Its not every day that a novelist tells unsuspecting readers the dimensions of his erection. But its just one among many personal admissions offered up by fiftysomething Shields (Body Politic, 2004) in this informative and occasionally unsettling meditation on his own aging body and his nonagenarian fathers seemingly endless vigor and strength. (Both ornery and affable, 97-year-old Milton Shields might have been an entertaining addition to the cast of the 1993 hit movie, Grumpy Old Men.) Shields ruminations on his pimply adolescence and prickly adulthood are more engaging than his copious gatherings of biological facts, many of which seem to have a, ahem, pelvic thrust. He writes with great candor (and at least of pinch of envy) about the vitality of his father, who at age 70 still got plenty of action in the sack. Also woven into the text here are clever quotes on matters corporeal from the likes of Wordsworth, Wittgenstein, Woody Allen, and Martha Graham. Shields memoir is a sobering, at times poignant, reminder that none of us gets out of this life alive.(Reprinted with permission of Booklist, copyright 2008, American Library Association.)
"Shields is a sharp-eyed, self-deprecating, at times hilarious writer." --Stephen Bates, The Wall Street Journal "Mix equal parts of anatomy and autobiography, science and self-disclosure, physiology and family history; shake, stir, add dashes of miscellany, pinches of borrowed wisdom, simmer over a low-grade fever of mortality, and a terrible beauty of a book is born." --Thomas Lynch, The Boston Globe"An edifying, wise, unclassifiable mixture of filial love and Oedipal rage." --Lev Grossman, Time"A primer on aging and death for those who take theirs without the sugar. . . . There's a comfort to be found in this sober investigation of mortality, in Shields's clear-eyed look at the ways in which we come undone." --Benjamin Alsup, Esquire"Enthralling . . . Fascinating . . . Ultimately, the humanity of Shields' interior and exterior exploration is what makes The Thing About Life--and life itself--worthwhile." --Meredith Maran, The San Francisco Chronicle "Shields undergoes his midlife crisis and comes out the other side--more accessible than ever before, more tender, 'nicer.' And yet The Thing About Life adroitly sidesteps sentimentality--very hard to do when the core of it is a son's love for his cranky, tenacious, irascible, geriatric, Jewish father. I love this book."--David Guterson"[An] informative and occasionally unsettling meditation on [Shields's] own aging body and his [97-year-old] nonagenarian father's seemingly endless vigor and strength . . . He writes with great candor about the vitality of his father. . . Also woven into the text are clever quotes on matters corporeal from the likes of Wordsworth, Wittgenstein, Woody Allen, and Martha Graham. Shields's memoir is a sobering, at times poignant, reminder that none of us gets out of this life alive."--Booklist"David Shields has accomplished something here so pure and wide in its implications that I think of it almost as a secular, unsentimental Kahlil Gibran: a textbook for the acceptance of our fate on earth." --Jonathan Lethem"It's a bold writer who dares to tackle head-on the subject of what it means to be human--something that David Shields does with an extraordinary mixture of tenderness, humor, and inexhaustible curiosity." --Jonathan Raban"The Thing About Life grabbed me from the start. It's extremely compelling, gorgeous in many places. I loved it. And I wish I had written it."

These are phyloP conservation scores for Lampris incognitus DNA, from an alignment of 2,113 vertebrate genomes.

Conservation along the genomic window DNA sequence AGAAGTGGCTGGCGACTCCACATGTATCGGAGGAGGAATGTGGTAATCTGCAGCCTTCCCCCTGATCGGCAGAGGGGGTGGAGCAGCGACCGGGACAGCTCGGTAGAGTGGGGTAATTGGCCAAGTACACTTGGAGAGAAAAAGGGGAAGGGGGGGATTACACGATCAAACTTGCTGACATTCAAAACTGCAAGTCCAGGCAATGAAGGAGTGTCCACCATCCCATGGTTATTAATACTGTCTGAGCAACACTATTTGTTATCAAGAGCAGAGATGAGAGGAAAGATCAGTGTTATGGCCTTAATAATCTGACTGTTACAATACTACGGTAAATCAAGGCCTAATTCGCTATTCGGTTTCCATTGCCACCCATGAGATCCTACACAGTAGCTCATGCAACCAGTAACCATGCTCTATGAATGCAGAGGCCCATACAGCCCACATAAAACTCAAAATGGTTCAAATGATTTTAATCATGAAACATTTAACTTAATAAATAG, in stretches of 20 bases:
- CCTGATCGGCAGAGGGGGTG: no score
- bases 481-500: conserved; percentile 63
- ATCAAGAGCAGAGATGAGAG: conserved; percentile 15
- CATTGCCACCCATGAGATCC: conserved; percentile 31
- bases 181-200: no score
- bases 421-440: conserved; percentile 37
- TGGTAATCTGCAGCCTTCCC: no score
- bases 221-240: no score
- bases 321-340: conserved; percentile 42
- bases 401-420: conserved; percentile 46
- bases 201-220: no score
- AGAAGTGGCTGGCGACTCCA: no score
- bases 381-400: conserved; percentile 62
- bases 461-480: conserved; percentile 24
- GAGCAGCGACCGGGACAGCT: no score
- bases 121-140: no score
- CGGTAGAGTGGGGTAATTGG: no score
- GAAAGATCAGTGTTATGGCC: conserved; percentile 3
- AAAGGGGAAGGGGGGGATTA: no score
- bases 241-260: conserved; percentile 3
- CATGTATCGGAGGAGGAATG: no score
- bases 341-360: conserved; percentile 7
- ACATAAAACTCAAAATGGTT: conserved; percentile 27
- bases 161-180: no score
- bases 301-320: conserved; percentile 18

PublisherKnopf Doubleday Publishing Group